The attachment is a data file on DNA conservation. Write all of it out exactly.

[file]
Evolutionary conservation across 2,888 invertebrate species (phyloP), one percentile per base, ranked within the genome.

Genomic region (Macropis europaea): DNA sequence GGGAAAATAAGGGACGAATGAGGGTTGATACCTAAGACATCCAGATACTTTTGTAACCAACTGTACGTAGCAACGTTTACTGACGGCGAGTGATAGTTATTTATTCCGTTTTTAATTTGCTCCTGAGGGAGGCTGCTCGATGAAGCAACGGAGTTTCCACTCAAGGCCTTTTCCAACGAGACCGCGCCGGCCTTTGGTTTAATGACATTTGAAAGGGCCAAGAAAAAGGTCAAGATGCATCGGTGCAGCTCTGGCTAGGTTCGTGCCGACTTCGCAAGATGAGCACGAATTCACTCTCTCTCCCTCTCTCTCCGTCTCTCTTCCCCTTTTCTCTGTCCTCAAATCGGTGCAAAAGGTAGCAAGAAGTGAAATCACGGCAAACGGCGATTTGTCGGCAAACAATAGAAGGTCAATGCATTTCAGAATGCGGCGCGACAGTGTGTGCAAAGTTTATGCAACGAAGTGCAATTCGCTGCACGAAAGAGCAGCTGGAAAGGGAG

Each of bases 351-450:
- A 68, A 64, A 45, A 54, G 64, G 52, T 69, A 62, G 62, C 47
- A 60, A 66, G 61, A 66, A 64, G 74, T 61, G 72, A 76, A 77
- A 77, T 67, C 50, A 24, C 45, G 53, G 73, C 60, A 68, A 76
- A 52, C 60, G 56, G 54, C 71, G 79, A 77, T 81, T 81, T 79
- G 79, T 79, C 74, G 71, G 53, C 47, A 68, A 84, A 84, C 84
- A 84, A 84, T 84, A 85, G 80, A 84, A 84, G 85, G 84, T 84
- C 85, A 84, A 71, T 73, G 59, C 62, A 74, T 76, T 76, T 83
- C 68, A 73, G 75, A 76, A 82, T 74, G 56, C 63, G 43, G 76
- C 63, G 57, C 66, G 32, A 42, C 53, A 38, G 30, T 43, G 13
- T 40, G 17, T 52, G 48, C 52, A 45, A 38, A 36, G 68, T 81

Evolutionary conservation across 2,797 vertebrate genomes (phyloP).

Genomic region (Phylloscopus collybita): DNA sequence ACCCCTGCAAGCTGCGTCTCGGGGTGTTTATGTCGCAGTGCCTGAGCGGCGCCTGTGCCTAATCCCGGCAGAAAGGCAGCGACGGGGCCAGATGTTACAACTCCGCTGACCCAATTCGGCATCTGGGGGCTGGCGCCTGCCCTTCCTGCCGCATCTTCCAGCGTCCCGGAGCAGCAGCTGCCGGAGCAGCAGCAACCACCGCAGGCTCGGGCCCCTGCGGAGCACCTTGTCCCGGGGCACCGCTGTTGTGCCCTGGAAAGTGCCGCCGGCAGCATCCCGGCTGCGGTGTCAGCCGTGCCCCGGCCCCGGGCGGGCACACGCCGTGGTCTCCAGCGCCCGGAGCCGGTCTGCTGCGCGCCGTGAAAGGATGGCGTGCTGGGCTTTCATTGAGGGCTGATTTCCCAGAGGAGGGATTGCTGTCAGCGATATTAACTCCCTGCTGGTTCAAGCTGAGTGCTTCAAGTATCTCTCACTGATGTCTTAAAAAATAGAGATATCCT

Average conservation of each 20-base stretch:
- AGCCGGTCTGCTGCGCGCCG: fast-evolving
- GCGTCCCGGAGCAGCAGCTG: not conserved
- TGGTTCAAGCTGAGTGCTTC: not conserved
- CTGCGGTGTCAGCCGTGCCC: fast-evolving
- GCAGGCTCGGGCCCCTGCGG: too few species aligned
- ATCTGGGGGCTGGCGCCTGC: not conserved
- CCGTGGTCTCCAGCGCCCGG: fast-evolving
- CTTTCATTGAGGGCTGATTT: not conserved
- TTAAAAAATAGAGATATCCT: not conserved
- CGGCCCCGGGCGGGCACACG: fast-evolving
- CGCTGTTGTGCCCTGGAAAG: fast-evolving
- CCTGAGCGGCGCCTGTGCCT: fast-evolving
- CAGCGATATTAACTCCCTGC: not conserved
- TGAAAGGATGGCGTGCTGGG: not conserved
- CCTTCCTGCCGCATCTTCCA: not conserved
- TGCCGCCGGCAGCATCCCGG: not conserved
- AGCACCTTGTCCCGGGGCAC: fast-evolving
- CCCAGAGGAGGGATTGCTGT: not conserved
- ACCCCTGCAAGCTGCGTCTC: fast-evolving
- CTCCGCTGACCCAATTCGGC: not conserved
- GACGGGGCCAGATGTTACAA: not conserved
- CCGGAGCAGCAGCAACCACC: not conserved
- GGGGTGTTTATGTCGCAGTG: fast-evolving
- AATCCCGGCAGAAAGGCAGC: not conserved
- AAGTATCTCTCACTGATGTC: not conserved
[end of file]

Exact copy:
Evolutionary conservation across 2,888 invertebrate species (phyloP), one percentile per base, ranked within the genome.

Genomic region (Macropis europaea): DNA sequence GGGAAAATAAGGGACGAATGAGGGTTGATACCTAAGACATCCAGATACTTTTGTAACCAACTGTACGTAGCAACGTTTACTGACGGCGAGTGATAGTTATTTATTCCGTTTTTAATTTGCTCCTGAGGGAGGCTGCTCGATGAAGCAACGGAGTTTCCACTCAAGGCCTTTTCCAACGAGACCGCGCCGGCCTTTGGTTTAATGACATTTGAAAGGGCCAAGAAAAAGGTCAAGATGCATCGGTGCAGCTCTGGCTAGGTTCGTGCCGACTTCGCAAGATGAGCACGAATTCACTCTCTCTCCCTCTCTCTCCGTCTCTCTTCCCCTTTTCTCTGTCCTCAAATCGGTGCAAAAGGTAGCAAGAAGTGAAATCACGGCAAACGGCGATTTGTCGGCAAACAATAGAAGGTCAATGCATTTCAGAATGCGGCGCGACAGTGTGTGCAAAGTTTATGCAACGAAGTGCAATTCGCTGCACGAAAGAGCAGCTGGAAAGGGAG

Each of bases 351-450:
- A 68, A 64, A 45, A 54, G 64, G 52, T 69, A 62, G 62, C 47
- A 60, A 66, G 61, A 66, A 64, G 74, T 61, G 72, A 76, A 77
- A 77, T 67, C 50, A 24, C 45, G 53, G 73, C 60, A 68, A 76
- A 52, C 60, G 56, G 54, C 71, G 79, A 77, T 81, T 81, T 79
- G 79, T 79, C 74, G 71, G 53, C 47, A 68, A 84, A 84, C 84
- A 84, A 84, T 84, A 85, G 80, A 84, A 84, G 85, G 84, T 84
- C 85, A 84, A 71, T 73, G 59, C 62, A 74, T 76, T 76, T 83
- C 68, A 73, G 75, A 76, A 82, T 74, G 56, C 63, G 43, G 76
- C 63, G 57, C 66, G 32, A 42, C 53, A 38, G 30, T 43, G 13
- T 40, G 17, T 52, G 48, C 52, A 45, A 38, A 36, G 68, T 81

Evolutionary conservation across 2,797 vertebrate genomes (phyloP).

Genomic region (Phylloscopus collybita): DNA sequence ACCCCTGCAAGCTGCGTCTCGGGGTGTTTATGTCGCAGTGCCTGAGCGGCGCCTGTGCCTAATCCCGGCAGAAAGGCAGCGACGGGGCCAGATGTTACAACTCCGCTGACCCAATTCGGCATCTGGGGGCTGGCGCCTGCCCTTCCTGCCGCATCTTCCAGCGTCCCGGAGCAGCAGCTGCCGGAGCAGCAGCAACCACCGCAGGCTCGGGCCCCTGCGGAGCACCTTGTCCCGGGGCACCGCTGTTGTGCCCTGGAAAGTGCCGCCGGCAGCATCCCGGCTGCGGTGTCAGCCGTGCCCCGGCCCCGGGCGGGCACACGCCGTGGTCTCCAGCGCCCGGAGCCGGTCTGCTGCGCGCCGTGAAAGGATGGCGTGCTGGGCTTTCATTGAGGGCTGATTTCCCAGAGGAGGGATTGCTGTCAGCGATATTAACTCCCTGCTGGTTCAAGCTGAGTGCTTCAAGTATCTCTCACTGATGTCTTAAAAAATAGAGATATCCT

Average conservation of each 20-base stretch:
- AGCCGGTCTGCTGCGCGCCG: fast-evolving
- GCGTCCCGGAGCAGCAGCTG: not conserved
- TGGTTCAAGCTGAGTGCTTC: not conserved
- CTGCGGTGTCAGCCGTGCCC: fast-evolving
- GCAGGCTCGGGCCCCTGCGG: too few species aligned
- ATCTGGGGGCTGGCGCCTGC: not conserved
- CCGTGGTCTCCAGCGCCCGG: fast-evolving
- CTTTCATTGAGGGCTGATTT: not conserved
- TTAAAAAATAGAGATATCCT: not conserved
- CGGCCCCGGGCGGGCACACG: fast-evolving
- CGCTGTTGTGCCCTGGAAAG: fast-evolving
- CCTGAGCGGCGCCTGTGCCT: fast-evolving
- CAGCGATATTAACTCCCTGC: not conserved
- TGAAAGGATGGCGTGCTGGG: not conserved
- CCTTCCTGCCGCATCTTCCA: not conserved
- TGCCGCCGGCAGCATCCCGG: not conserved
- AGCACCTTGTCCCGGGGCAC: fast-evolving
- CCCAGAGGAGGGATTGCTGT: not conserved
- ACCCCTGCAAGCTGCGTCTC: fast-evolving
- CTCCGCTGACCCAATTCGGC: not conserved
- GACGGGGCCAGATGTTACAA: not conserved
- CCGGAGCAGCAGCAACCACC: not conserved
- GGGGTGTTTATGTCGCAGTG: fast-evolving
- AATCCCGGCAGAAAGGCAGC: not conserved
- AAGTATCTCTCACTGATGTC: not conserved